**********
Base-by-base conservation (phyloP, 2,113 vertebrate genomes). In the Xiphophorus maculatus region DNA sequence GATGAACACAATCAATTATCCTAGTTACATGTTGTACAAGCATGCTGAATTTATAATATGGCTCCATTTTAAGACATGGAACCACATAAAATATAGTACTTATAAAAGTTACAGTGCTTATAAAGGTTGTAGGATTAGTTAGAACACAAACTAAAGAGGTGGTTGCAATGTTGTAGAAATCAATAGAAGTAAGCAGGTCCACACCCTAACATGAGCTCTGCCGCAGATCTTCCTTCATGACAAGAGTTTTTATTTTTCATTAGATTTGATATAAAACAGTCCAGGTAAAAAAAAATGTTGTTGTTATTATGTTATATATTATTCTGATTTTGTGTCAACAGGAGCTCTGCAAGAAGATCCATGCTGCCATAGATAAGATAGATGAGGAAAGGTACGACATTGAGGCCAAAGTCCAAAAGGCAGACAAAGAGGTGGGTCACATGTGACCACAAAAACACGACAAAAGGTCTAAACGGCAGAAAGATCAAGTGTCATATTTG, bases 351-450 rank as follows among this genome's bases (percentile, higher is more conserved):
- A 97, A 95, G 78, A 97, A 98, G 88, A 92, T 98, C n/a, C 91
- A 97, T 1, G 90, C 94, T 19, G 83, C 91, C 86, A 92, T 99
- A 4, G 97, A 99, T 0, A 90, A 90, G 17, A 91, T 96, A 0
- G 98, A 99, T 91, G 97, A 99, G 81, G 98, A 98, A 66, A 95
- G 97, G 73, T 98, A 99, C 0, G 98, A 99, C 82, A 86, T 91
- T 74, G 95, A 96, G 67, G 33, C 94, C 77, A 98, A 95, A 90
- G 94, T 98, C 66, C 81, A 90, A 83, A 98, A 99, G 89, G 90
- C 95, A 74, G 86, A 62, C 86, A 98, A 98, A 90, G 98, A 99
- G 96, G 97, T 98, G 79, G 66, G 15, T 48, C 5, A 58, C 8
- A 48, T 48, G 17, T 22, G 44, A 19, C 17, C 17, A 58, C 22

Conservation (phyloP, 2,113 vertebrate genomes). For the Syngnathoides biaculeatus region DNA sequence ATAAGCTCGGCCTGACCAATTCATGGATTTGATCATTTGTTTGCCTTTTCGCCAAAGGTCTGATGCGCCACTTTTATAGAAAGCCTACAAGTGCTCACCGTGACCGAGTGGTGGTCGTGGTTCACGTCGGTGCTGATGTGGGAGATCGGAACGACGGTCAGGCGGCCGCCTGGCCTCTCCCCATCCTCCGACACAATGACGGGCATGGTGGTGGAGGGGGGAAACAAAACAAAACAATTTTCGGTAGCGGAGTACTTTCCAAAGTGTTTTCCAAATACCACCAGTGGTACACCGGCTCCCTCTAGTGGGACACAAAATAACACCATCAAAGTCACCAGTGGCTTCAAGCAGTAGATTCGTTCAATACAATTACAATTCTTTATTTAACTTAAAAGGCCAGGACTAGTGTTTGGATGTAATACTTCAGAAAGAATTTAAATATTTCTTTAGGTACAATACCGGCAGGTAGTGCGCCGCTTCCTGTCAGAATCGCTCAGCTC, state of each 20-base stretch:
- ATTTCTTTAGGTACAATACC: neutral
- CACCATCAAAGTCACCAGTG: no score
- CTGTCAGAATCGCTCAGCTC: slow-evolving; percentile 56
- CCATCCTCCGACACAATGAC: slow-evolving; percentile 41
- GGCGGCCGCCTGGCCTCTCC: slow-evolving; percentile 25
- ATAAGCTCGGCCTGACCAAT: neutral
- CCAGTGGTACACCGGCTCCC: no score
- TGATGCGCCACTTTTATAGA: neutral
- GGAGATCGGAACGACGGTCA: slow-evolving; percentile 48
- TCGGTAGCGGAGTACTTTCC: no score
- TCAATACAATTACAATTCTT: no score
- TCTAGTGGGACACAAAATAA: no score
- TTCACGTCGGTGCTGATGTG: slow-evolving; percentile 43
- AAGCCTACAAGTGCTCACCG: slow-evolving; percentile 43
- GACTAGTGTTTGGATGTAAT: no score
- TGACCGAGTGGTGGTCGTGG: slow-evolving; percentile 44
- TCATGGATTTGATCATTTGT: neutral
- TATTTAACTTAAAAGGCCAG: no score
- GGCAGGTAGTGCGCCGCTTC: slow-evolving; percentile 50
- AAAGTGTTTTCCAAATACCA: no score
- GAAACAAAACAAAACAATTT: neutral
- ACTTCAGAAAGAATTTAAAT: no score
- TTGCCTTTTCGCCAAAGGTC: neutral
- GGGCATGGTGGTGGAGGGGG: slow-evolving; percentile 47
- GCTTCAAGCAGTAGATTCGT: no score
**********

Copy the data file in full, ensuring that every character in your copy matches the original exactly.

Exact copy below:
Base-by-base conservation (phyloP, 2,113 vertebrate genomes). In the Xiphophorus maculatus region DNA sequence GATGAACACAATCAATTATCCTAGTTACATGTTGTACAAGCATGCTGAATTTATAATATGGCTCCATTTTAAGACATGGAACCACATAAAATATAGTACTTATAAAAGTTACAGTGCTTATAAAGGTTGTAGGATTAGTTAGAACACAAACTAAAGAGGTGGTTGCAATGTTGTAGAAATCAATAGAAGTAAGCAGGTCCACACCCTAACATGAGCTCTGCCGCAGATCTTCCTTCATGACAAGAGTTTTTATTTTTCATTAGATTTGATATAAAACAGTCCAGGTAAAAAAAAATGTTGTTGTTATTATGTTATATATTATTCTGATTTTGTGTCAACAGGAGCTCTGCAAGAAGATCCATGCTGCCATAGATAAGATAGATGAGGAAAGGTACGACATTGAGGCCAAAGTCCAAAAGGCAGACAAAGAGGTGGGTCACATGTGACCACAAAAACACGACAAAAGGTCTAAACGGCAGAAAGATCAAGTGTCATATTTG, bases 351-450 rank as follows among this genome's bases (percentile, higher is more conserved):
- A 97, A 95, G 78, A 97, A 98, G 88, A 92, T 98, C n/a, C 91
- A 97, T 1, G 90, C 94, T 19, G 83, C 91, C 86, A 92, T 99
- A 4, G 97, A 99, T 0, A 90, A 90, G 17, A 91, T 96, A 0
- G 98, A 99, T 91, G 97, A 99, G 81, G 98, A 98, A 66, A 95
- G 97, G 73, T 98, A 99, C 0, G 98, A 99, C 82, A 86, T 91
- T 74, G 95, A 96, G 67, G 33, C 94, C 77, A 98, A 95, A 90
- G 94, T 98, C 66, C 81, A 90, A 83, A 98, A 99, G 89, G 90
- C 95, A 74, G 86, A 62, C 86, A 98, A 98, A 90, G 98, A 99
- G 96, G 97, T 98, G 79, G 66, G 15, T 48, C 5, A 58, C 8
- A 48, T 48, G 17, T 22, G 44, A 19, C 17, C 17, A 58, C 22

Conservation (phyloP, 2,113 vertebrate genomes). For the Syngnathoides biaculeatus region DNA sequence ATAAGCTCGGCCTGACCAATTCATGGATTTGATCATTTGTTTGCCTTTTCGCCAAAGGTCTGATGCGCCACTTTTATAGAAAGCCTACAAGTGCTCACCGTGACCGAGTGGTGGTCGTGGTTCACGTCGGTGCTGATGTGGGAGATCGGAACGACGGTCAGGCGGCCGCCTGGCCTCTCCCCATCCTCCGACACAATGACGGGCATGGTGGTGGAGGGGGGAAACAAAACAAAACAATTTTCGGTAGCGGAGTACTTTCCAAAGTGTTTTCCAAATACCACCAGTGGTACACCGGCTCCCTCTAGTGGGACACAAAATAACACCATCAAAGTCACCAGTGGCTTCAAGCAGTAGATTCGTTCAATACAATTACAATTCTTTATTTAACTTAAAAGGCCAGGACTAGTGTTTGGATGTAATACTTCAGAAAGAATTTAAATATTTCTTTAGGTACAATACCGGCAGGTAGTGCGCCGCTTCCTGTCAGAATCGCTCAGCTC, state of each 20-base stretch:
- ATTTCTTTAGGTACAATACC: neutral
- CACCATCAAAGTCACCAGTG: no score
- CTGTCAGAATCGCTCAGCTC: slow-evolving; percentile 56
- CCATCCTCCGACACAATGAC: slow-evolving; percentile 41
- GGCGGCCGCCTGGCCTCTCC: slow-evolving; percentile 25
- ATAAGCTCGGCCTGACCAAT: neutral
- CCAGTGGTACACCGGCTCCC: no score
- TGATGCGCCACTTTTATAGA: neutral
- GGAGATCGGAACGACGGTCA: slow-evolving; percentile 48
- TCGGTAGCGGAGTACTTTCC: no score
- TCAATACAATTACAATTCTT: no score
- TCTAGTGGGACACAAAATAA: no score
- TTCACGTCGGTGCTGATGTG: slow-evolving; percentile 43
- AAGCCTACAAGTGCTCACCG: slow-evolving; percentile 43
- GACTAGTGTTTGGATGTAAT: no score
- TGACCGAGTGGTGGTCGTGG: slow-evolving; percentile 44
- TCATGGATTTGATCATTTGT: neutral
- TATTTAACTTAAAAGGCCAG: no score
- GGCAGGTAGTGCGCCGCTTC: slow-evolving; percentile 50
- AAAGTGTTTTCCAAATACCA: no score
- GAAACAAAACAAAACAATTT: neutral
- ACTTCAGAAAGAATTTAAAT: no score
- TTGCCTTTTCGCCAAAGGTC: neutral
- GGGCATGGTGGTGGAGGGGG: slow-evolving; percentile 47
- GCTTCAAGCAGTAGATTCGT: no score